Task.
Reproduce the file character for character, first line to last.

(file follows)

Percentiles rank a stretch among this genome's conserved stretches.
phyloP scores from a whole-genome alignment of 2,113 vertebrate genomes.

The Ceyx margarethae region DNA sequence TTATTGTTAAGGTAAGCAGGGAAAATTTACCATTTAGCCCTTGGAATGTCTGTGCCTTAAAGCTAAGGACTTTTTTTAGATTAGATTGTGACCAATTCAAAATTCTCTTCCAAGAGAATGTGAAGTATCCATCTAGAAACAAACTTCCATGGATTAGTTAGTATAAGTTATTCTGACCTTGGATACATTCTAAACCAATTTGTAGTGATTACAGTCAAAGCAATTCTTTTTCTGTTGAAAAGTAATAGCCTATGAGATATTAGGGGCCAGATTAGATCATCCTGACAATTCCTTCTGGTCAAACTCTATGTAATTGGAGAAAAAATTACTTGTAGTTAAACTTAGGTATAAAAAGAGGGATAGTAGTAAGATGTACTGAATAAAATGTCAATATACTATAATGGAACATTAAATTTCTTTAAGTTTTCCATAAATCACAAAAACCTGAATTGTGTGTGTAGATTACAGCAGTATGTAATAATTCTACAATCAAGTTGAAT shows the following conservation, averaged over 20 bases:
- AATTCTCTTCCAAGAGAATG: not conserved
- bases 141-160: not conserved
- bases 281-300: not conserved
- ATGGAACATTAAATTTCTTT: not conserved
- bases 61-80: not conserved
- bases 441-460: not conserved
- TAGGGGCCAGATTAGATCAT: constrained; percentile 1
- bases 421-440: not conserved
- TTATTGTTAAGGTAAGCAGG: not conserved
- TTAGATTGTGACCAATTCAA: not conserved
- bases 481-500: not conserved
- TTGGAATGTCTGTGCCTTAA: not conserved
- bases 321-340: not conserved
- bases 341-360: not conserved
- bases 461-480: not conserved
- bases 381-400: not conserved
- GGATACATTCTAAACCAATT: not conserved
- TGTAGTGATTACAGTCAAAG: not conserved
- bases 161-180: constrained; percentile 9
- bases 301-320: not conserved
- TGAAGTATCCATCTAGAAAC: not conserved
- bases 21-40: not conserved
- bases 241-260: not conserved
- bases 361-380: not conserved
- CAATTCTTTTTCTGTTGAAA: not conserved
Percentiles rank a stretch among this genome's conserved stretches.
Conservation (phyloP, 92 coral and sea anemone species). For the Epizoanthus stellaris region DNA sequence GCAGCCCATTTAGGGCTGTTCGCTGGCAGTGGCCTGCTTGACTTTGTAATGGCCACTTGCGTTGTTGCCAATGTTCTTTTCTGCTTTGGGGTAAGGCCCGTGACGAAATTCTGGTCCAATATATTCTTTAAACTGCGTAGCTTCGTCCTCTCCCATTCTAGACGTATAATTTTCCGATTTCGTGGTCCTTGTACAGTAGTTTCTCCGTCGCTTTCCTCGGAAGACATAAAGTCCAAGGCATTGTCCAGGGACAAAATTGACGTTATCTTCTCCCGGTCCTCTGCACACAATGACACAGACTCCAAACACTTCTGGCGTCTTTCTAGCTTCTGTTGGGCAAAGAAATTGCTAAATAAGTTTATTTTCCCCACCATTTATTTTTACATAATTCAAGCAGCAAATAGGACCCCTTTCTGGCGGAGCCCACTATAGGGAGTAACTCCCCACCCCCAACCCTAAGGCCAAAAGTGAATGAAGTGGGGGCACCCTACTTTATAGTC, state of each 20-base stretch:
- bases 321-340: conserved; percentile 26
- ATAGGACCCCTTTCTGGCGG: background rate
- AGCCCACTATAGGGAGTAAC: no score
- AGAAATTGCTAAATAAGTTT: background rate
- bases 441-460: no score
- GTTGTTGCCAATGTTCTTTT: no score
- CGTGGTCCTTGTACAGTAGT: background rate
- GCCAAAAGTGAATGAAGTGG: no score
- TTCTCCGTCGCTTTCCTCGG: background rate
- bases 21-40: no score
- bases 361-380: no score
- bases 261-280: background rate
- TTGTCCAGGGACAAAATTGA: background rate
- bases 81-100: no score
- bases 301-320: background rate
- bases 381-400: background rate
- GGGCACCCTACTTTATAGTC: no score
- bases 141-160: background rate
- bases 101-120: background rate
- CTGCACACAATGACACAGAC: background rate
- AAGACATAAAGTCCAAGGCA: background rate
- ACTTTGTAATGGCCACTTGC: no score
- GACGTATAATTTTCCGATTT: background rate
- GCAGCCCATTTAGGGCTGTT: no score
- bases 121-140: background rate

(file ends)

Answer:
Percentiles rank a stretch among this genome's conserved stretches.
phyloP scores from a whole-genome alignment of 2,113 vertebrate genomes.

The Ceyx margarethae region DNA sequence TTATTGTTAAGGTAAGCAGGGAAAATTTACCATTTAGCCCTTGGAATGTCTGTGCCTTAAAGCTAAGGACTTTTTTTAGATTAGATTGTGACCAATTCAAAATTCTCTTCCAAGAGAATGTGAAGTATCCATCTAGAAACAAACTTCCATGGATTAGTTAGTATAAGTTATTCTGACCTTGGATACATTCTAAACCAATTTGTAGTGATTACAGTCAAAGCAATTCTTTTTCTGTTGAAAAGTAATAGCCTATGAGATATTAGGGGCCAGATTAGATCATCCTGACAATTCCTTCTGGTCAAACTCTATGTAATTGGAGAAAAAATTACTTGTAGTTAAACTTAGGTATAAAAAGAGGGATAGTAGTAAGATGTACTGAATAAAATGTCAATATACTATAATGGAACATTAAATTTCTTTAAGTTTTCCATAAATCACAAAAACCTGAATTGTGTGTGTAGATTACAGCAGTATGTAATAATTCTACAATCAAGTTGAAT shows the following conservation, averaged over 20 bases:
- AATTCTCTTCCAAGAGAATG: not conserved
- bases 141-160: not conserved
- bases 281-300: not conserved
- ATGGAACATTAAATTTCTTT: not conserved
- bases 61-80: not conserved
- bases 441-460: not conserved
- TAGGGGCCAGATTAGATCAT: constrained; percentile 1
- bases 421-440: not conserved
- TTATTGTTAAGGTAAGCAGG: not conserved
- TTAGATTGTGACCAATTCAA: not conserved
- bases 481-500: not conserved
- TTGGAATGTCTGTGCCTTAA: not conserved
- bases 321-340: not conserved
- bases 341-360: not conserved
- bases 461-480: not conserved
- bases 381-400: not conserved
- GGATACATTCTAAACCAATT: not conserved
- TGTAGTGATTACAGTCAAAG: not conserved
- bases 161-180: constrained; percentile 9
- bases 301-320: not conserved
- TGAAGTATCCATCTAGAAAC: not conserved
- bases 21-40: not conserved
- bases 241-260: not conserved
- bases 361-380: not conserved
- CAATTCTTTTTCTGTTGAAA: not conserved
Percentiles rank a stretch among this genome's conserved stretches.
Conservation (phyloP, 92 coral and sea anemone species). For the Epizoanthus stellaris region DNA sequence GCAGCCCATTTAGGGCTGTTCGCTGGCAGTGGCCTGCTTGACTTTGTAATGGCCACTTGCGTTGTTGCCAATGTTCTTTTCTGCTTTGGGGTAAGGCCCGTGACGAAATTCTGGTCCAATATATTCTTTAAACTGCGTAGCTTCGTCCTCTCCCATTCTAGACGTATAATTTTCCGATTTCGTGGTCCTTGTACAGTAGTTTCTCCGTCGCTTTCCTCGGAAGACATAAAGTCCAAGGCATTGTCCAGGGACAAAATTGACGTTATCTTCTCCCGGTCCTCTGCACACAATGACACAGACTCCAAACACTTCTGGCGTCTTTCTAGCTTCTGTTGGGCAAAGAAATTGCTAAATAAGTTTATTTTCCCCACCATTTATTTTTACATAATTCAAGCAGCAAATAGGACCCCTTTCTGGCGGAGCCCACTATAGGGAGTAACTCCCCACCCCCAACCCTAAGGCCAAAAGTGAATGAAGTGGGGGCACCCTACTTTATAGTC, state of each 20-base stretch:
- bases 321-340: conserved; percentile 26
- ATAGGACCCCTTTCTGGCGG: background rate
- AGCCCACTATAGGGAGTAAC: no score
- AGAAATTGCTAAATAAGTTT: background rate
- bases 441-460: no score
- GTTGTTGCCAATGTTCTTTT: no score
- CGTGGTCCTTGTACAGTAGT: background rate
- GCCAAAAGTGAATGAAGTGG: no score
- TTCTCCGTCGCTTTCCTCGG: background rate
- bases 21-40: no score
- bases 361-380: no score
- bases 261-280: background rate
- TTGTCCAGGGACAAAATTGA: background rate
- bases 81-100: no score
- bases 301-320: background rate
- bases 381-400: background rate
- GGGCACCCTACTTTATAGTC: no score
- bases 141-160: background rate
- bases 101-120: background rate
- CTGCACACAATGACACAGAC: background rate
- AAGACATAAAGTCCAAGGCA: background rate
- ACTTTGTAATGGCCACTTGC: no score
- GACGTATAATTTTCCGATTT: background rate
- GCAGCCCATTTAGGGCTGTT: no score
- bases 121-140: background rate